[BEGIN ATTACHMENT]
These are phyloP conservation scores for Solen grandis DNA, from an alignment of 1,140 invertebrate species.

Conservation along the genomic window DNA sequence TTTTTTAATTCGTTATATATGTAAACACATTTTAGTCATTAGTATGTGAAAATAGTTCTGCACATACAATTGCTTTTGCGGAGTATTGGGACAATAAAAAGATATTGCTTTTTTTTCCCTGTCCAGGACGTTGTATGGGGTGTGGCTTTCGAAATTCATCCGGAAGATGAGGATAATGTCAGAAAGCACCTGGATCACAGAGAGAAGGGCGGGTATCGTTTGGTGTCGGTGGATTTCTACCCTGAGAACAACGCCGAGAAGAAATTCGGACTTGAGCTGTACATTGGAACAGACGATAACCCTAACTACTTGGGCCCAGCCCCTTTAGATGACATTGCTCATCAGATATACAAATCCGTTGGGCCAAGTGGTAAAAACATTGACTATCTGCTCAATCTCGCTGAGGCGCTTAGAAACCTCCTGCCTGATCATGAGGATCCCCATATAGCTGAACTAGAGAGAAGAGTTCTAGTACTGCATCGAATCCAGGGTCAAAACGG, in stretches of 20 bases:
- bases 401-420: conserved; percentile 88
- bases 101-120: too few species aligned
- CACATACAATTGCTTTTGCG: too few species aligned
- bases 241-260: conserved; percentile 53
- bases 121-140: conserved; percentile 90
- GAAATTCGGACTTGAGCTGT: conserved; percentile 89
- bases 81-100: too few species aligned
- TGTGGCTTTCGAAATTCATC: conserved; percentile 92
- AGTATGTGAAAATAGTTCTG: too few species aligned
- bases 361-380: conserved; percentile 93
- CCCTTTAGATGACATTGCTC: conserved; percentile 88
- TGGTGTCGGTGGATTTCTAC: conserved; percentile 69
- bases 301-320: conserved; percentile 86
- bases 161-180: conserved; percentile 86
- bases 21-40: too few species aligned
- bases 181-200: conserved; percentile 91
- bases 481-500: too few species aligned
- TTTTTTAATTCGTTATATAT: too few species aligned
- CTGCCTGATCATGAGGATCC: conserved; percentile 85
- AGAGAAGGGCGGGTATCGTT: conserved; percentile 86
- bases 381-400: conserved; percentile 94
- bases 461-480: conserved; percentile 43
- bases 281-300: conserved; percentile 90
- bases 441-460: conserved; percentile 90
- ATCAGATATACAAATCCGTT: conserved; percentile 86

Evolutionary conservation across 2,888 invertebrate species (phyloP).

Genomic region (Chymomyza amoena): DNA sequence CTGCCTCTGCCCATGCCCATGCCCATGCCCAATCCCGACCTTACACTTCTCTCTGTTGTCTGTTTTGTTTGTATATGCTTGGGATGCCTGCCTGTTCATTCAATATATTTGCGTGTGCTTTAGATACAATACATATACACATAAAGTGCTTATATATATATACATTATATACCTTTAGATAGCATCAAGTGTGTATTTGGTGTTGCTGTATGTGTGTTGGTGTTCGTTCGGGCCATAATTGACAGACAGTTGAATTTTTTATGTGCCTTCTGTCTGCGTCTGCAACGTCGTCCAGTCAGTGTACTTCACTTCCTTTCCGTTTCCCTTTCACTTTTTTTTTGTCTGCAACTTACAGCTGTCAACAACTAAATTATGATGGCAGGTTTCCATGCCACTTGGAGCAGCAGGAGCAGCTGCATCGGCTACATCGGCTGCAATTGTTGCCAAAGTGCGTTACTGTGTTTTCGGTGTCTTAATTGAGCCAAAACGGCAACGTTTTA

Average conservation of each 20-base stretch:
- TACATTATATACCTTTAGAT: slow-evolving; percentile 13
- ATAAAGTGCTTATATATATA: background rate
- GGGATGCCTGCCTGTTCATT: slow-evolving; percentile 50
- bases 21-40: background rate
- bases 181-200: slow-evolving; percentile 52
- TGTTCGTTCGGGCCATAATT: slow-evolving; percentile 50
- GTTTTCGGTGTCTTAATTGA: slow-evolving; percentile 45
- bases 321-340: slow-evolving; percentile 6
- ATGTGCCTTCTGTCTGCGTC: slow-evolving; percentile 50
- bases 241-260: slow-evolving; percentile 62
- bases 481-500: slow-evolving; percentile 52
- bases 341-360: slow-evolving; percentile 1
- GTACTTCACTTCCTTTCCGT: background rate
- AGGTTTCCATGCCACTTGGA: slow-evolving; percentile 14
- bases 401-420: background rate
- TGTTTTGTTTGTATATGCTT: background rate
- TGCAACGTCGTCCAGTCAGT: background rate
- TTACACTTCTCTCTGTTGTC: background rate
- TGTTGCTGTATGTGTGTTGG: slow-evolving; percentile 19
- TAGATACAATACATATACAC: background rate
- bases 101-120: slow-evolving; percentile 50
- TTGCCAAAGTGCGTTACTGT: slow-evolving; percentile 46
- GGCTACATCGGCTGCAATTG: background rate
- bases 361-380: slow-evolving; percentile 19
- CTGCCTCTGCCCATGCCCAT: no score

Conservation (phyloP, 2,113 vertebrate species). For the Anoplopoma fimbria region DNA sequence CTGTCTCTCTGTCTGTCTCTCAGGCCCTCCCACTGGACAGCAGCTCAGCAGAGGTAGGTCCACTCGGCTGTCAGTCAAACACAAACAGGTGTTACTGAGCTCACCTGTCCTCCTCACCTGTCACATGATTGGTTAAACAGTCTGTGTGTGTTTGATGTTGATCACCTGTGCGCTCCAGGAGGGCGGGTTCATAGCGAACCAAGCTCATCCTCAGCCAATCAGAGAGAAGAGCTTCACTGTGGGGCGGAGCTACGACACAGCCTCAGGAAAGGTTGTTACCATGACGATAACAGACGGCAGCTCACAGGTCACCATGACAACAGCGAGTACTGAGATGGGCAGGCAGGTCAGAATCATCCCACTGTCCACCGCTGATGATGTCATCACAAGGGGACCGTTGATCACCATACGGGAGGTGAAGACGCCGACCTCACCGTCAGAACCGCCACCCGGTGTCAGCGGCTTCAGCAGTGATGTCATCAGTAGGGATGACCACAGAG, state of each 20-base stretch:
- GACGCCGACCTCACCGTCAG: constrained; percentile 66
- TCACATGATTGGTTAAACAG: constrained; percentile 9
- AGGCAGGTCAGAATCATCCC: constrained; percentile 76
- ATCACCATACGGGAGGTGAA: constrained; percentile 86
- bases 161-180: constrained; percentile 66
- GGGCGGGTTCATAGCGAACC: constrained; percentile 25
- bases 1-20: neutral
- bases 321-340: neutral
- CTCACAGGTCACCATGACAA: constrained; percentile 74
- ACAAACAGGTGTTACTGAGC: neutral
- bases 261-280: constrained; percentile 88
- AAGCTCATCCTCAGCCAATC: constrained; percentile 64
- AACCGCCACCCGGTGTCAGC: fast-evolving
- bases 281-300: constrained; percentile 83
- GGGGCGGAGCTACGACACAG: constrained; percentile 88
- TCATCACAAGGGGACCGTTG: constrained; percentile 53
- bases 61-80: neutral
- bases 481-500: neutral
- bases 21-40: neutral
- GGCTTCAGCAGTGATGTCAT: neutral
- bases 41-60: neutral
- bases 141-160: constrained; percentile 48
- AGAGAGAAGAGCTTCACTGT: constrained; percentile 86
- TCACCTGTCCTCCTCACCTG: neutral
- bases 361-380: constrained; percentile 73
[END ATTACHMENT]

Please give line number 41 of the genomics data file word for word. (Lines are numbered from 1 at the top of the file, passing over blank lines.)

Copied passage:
- bases 481-500: slow-evolving; percentile 52